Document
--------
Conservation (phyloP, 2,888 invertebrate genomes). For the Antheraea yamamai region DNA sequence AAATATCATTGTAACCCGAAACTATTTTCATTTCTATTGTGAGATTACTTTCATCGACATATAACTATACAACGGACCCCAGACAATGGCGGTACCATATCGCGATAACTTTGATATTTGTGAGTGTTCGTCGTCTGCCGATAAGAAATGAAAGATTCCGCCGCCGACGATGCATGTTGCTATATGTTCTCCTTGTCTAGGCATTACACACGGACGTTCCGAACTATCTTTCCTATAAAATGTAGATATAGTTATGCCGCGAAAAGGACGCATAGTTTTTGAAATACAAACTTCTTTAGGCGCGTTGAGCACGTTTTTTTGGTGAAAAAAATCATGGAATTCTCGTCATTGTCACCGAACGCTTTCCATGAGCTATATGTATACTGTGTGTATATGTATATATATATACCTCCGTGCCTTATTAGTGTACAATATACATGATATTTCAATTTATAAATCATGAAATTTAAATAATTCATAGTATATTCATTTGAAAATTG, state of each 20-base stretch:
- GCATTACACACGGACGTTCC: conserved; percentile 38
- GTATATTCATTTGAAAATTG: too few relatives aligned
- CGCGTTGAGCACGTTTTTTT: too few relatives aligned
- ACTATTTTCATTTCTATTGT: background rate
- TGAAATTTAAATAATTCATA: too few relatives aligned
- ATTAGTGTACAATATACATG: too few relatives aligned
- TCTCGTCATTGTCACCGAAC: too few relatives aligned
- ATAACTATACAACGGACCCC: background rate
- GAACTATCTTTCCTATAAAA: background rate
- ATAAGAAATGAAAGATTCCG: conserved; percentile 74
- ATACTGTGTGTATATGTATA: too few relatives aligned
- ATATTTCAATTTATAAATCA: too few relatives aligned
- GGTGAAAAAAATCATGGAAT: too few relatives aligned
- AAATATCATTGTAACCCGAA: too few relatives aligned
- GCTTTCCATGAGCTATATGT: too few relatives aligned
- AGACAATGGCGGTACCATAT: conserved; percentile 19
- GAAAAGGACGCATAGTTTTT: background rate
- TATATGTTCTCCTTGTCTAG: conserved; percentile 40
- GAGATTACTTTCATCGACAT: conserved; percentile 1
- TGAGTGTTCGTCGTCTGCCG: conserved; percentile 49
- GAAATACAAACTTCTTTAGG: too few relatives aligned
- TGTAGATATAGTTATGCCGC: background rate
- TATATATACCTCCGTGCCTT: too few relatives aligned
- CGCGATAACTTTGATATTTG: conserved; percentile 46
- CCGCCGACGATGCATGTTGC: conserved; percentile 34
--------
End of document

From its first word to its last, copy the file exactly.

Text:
Conservation (phyloP, 2,888 invertebrate genomes). For the Antheraea yamamai region DNA sequence AAATATCATTGTAACCCGAAACTATTTTCATTTCTATTGTGAGATTACTTTCATCGACATATAACTATACAACGGACCCCAGACAATGGCGGTACCATATCGCGATAACTTTGATATTTGTGAGTGTTCGTCGTCTGCCGATAAGAAATGAAAGATTCCGCCGCCGACGATGCATGTTGCTATATGTTCTCCTTGTCTAGGCATTACACACGGACGTTCCGAACTATCTTTCCTATAAAATGTAGATATAGTTATGCCGCGAAAAGGACGCATAGTTTTTGAAATACAAACTTCTTTAGGCGCGTTGAGCACGTTTTTTTGGTGAAAAAAATCATGGAATTCTCGTCATTGTCACCGAACGCTTTCCATGAGCTATATGTATACTGTGTGTATATGTATATATATATACCTCCGTGCCTTATTAGTGTACAATATACATGATATTTCAATTTATAAATCATGAAATTTAAATAATTCATAGTATATTCATTTGAAAATTG, state of each 20-base stretch:
- GCATTACACACGGACGTTCC: conserved; percentile 38
- GTATATTCATTTGAAAATTG: too few relatives aligned
- CGCGTTGAGCACGTTTTTTT: too few relatives aligned
- ACTATTTTCATTTCTATTGT: background rate
- TGAAATTTAAATAATTCATA: too few relatives aligned
- ATTAGTGTACAATATACATG: too few relatives aligned
- TCTCGTCATTGTCACCGAAC: too few relatives aligned
- ATAACTATACAACGGACCCC: background rate
- GAACTATCTTTCCTATAAAA: background rate
- ATAAGAAATGAAAGATTCCG: conserved; percentile 74
- ATACTGTGTGTATATGTATA: too few relatives aligned
- ATATTTCAATTTATAAATCA: too few relatives aligned
- GGTGAAAAAAATCATGGAAT: too few relatives aligned
- AAATATCATTGTAACCCGAA: too few relatives aligned
- GCTTTCCATGAGCTATATGT: too few relatives aligned
- AGACAATGGCGGTACCATAT: conserved; percentile 19
- GAAAAGGACGCATAGTTTTT: background rate
- TATATGTTCTCCTTGTCTAG: conserved; percentile 40
- GAGATTACTTTCATCGACAT: conserved; percentile 1
- TGAGTGTTCGTCGTCTGCCG: conserved; percentile 49
- GAAATACAAACTTCTTTAGG: too few relatives aligned
- TGTAGATATAGTTATGCCGC: background rate
- TATATATACCTCCGTGCCTT: too few relatives aligned
- CGCGATAACTTTGATATTTG: conserved; percentile 46
- CCGCCGACGATGCATGTTGC: conserved; percentile 34